• Toiletries: deodorant, lotion (doubles as styling product), acne cream, face wash, toothbrush/toothpaste, floss, tweezers, mascara, lipstick, sunscreen
  • Medical kit: ibuprofen, band-aids, tampons (which are incredibly hard to find in Asia!!!), anti-malaria pills, antidepressants (I stocked up on a year’s worth in advance)
  • Documents: passport, driver’s license, immunization record, visa paperwork
  • Miscellaneous: quick-dry towel, sewing kit, travel blanket and pillow, tissues, pens/notebooks, reusable utensils, safety pins, lint roller, inflatable hanger, rain poncho, umbrella, mini combination locks, hair elastics, laundry soap packets

Being able to carry everything I own feels limiting in some ways but liberating in others. For example, I’m not very into fashion, but I really miss wearing more than three different outfits and putting on makeup when I want to. On the other hand, I’m always very proud when I find ways to use my limited tools to solve problems – tweezers and safety pins are surprisingly versatile!

“What do you do every day?”

It depends on the day!

  • Travel days – Going between cities usually involves either a bus, train, or plane. On these days, we pack up and check out of our hostel/Workaway, then spend a few hours schlepping our gear through turnstiles and subway stations. Once we arrive at the new location, we check into our hostel/Workaway, and usually rest. These days are sweaty and very tiring, so we don’t usually get to do much sightseeing.
  • Workaway days – We wake up, eat breakfast, and work for a few hours. Then we spend the rest of the day checking out the local sites or relaxing until dinner. Naps are often involved, as is socializing with other workers. Check out my post on Workaway here.
  • “Work days” – I usually sit in a quiet air-conditioned room and write a baby name article (with occasional bouts of procrastinating on Sporcle). Ethan will follow up with students via email or hold Skype meetings (with occasional bouts of procrastinating on news websites). We also use these days to plan travel logistics, such as buying bus/train tickets, creating itineraries for cities, or contacting Workaways we want to go to in the future.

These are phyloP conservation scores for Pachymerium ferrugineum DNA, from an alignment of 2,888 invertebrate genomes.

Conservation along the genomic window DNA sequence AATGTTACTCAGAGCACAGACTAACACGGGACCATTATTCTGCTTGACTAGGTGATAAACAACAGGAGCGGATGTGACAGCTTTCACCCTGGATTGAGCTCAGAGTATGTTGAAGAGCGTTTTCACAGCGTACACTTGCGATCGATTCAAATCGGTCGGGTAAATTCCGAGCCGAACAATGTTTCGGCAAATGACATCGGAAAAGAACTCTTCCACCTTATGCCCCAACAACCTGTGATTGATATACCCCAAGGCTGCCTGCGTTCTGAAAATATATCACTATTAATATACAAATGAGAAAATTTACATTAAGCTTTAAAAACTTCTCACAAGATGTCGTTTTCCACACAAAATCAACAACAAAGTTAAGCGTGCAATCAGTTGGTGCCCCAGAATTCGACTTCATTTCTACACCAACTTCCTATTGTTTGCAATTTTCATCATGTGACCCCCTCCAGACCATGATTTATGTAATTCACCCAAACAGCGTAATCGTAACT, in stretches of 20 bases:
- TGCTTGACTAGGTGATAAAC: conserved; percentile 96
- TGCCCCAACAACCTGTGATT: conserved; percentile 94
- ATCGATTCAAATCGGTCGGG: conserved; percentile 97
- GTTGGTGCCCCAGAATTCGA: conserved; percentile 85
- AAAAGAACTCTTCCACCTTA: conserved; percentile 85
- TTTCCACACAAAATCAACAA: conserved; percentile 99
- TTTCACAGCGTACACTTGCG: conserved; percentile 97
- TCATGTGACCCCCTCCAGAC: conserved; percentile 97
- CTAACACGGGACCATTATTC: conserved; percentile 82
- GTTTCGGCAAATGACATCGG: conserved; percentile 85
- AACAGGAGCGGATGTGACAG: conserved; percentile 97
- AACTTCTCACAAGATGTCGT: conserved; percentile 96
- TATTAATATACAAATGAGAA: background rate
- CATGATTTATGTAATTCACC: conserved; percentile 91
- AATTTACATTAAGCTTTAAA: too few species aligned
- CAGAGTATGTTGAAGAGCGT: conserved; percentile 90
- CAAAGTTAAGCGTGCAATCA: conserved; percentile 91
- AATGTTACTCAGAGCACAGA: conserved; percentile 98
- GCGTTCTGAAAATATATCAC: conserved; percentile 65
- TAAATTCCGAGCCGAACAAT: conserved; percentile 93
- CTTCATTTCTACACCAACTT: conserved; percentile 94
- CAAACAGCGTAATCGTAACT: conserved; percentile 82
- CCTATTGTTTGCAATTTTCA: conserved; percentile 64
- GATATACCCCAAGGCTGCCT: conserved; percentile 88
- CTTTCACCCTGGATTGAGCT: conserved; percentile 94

• Sightseeing days – We walk, look at things, and sweat. Well, a little bit more goes into it: we usually come up with a route or neighborhood of a city that contains a few sites we’re interested in. This can include museums, statues, parks, shopping streets, monuments, cool buildings, and temples. While we’re walking through it, we take a lot of pictures and usually embarrass ourselves in one way or another. We’ll also try to sample the local cuisine!

*Because this is written by Emily, some facets of Ethan’s travel experience are not included (obviously). Feel free to message him directly if you have questions for him!

The Ups and Downs of Workaway

By Emily

Today is my 76th day of travel (105th for Ethan), and I’ve been working for roughly half of it – 14 days in Nagano, 6 days in Osaka, 13 days in Kuma Kougen, and 4 days in Guangzhou (soon to be 5). For those who don’t know, part of the way Ethan and I have been keeping costs down on our trip has been through the Workaway program. Workaway connects international volunteers with community-oriented businesses, promising cultural exchange and a way for travelers to stay in areas that might be expensive or difficult to find. Businesses post about themselves on the site, and talk about what kind of work volunteers will do as well as what they offer in return – accommodation, food, activities, etc. We volunteers then email these places and apply to work for them, usually for a minimum of two weeks. Workaway puts in place an hourly maximum (no more than 5 hours a day, maximum 5 days per week) and allows volunteers to review the businesses and vice versa.